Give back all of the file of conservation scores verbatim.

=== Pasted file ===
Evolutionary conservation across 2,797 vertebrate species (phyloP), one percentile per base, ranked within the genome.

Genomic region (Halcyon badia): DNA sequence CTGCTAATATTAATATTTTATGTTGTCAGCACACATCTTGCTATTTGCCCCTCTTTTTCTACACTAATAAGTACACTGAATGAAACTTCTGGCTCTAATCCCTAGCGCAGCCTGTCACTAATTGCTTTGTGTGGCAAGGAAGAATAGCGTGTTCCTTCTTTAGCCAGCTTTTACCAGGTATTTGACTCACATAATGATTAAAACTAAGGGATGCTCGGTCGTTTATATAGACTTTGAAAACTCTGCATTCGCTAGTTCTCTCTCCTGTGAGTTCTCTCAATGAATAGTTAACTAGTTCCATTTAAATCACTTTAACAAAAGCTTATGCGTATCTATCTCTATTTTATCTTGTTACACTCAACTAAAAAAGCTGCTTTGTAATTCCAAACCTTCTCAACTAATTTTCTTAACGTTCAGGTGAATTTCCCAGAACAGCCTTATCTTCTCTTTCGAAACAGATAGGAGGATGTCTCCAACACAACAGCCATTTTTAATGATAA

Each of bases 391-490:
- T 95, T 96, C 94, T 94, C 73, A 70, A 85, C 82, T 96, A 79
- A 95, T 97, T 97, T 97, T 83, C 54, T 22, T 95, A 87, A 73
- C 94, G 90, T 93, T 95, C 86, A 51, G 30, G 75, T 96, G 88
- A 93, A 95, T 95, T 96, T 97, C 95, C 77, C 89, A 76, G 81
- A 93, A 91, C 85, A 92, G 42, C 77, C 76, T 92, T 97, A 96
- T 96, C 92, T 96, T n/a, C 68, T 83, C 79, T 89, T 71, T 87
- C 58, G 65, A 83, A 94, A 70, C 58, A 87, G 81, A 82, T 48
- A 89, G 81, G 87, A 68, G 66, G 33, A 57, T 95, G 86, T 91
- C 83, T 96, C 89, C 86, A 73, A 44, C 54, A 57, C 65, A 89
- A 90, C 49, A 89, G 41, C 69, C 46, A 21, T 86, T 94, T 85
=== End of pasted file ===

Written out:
Evolutionary conservation across 2,797 vertebrate species (phyloP), one percentile per base, ranked within the genome.

Genomic region (Halcyon badia): DNA sequence CTGCTAATATTAATATTTTATGTTGTCAGCACACATCTTGCTATTTGCCCCTCTTTTTCTACACTAATAAGTACACTGAATGAAACTTCTGGCTCTAATCCCTAGCGCAGCCTGTCACTAATTGCTTTGTGTGGCAAGGAAGAATAGCGTGTTCCTTCTTTAGCCAGCTTTTACCAGGTATTTGACTCACATAATGATTAAAACTAAGGGATGCTCGGTCGTTTATATAGACTTTGAAAACTCTGCATTCGCTAGTTCTCTCTCCTGTGAGTTCTCTCAATGAATAGTTAACTAGTTCCATTTAAATCACTTTAACAAAAGCTTATGCGTATCTATCTCTATTTTATCTTGTTACACTCAACTAAAAAAGCTGCTTTGTAATTCCAAACCTTCTCAACTAATTTTCTTAACGTTCAGGTGAATTTCCCAGAACAGCCTTATCTTCTCTTTCGAAACAGATAGGAGGATGTCTCCAACACAACAGCCATTTTTAATGATAA

Each of bases 391-490:
- T 95, T 96, C 94, T 94, C 73, A 70, A 85, C 82, T 96, A 79
- A 95, T 97, T 97, T 97, T 83, C 54, T 22, T 95, A 87, A 73
- C 94, G 90, T 93, T 95, C 86, A 51, G 30, G 75, T 96, G 88
- A 93, A 95, T 95, T 96, T 97, C 95, C 77, C 89, A 76, G 81
- A 93, A 91, C 85, A 92, G 42, C 77, C 76, T 92, T 97, A 96
- T 96, C 92, T 96, T n/a, C 68, T 83, C 79, T 89, T 71, T 87
- C 58, G 65, A 83, A 94, A 70, C 58, A 87, G 81, A 82, T 48
- A 89, G 81, G 87, A 68, G 66, G 33, A 57, T 95, G 86, T 91
- C 83, T 96, C 89, C 86, A 73, A 44, C 54, A 57, C 65, A 89
- A 90, C 49, A 89, G 41, C 69, C 46, A 21, T 86, T 94, T 85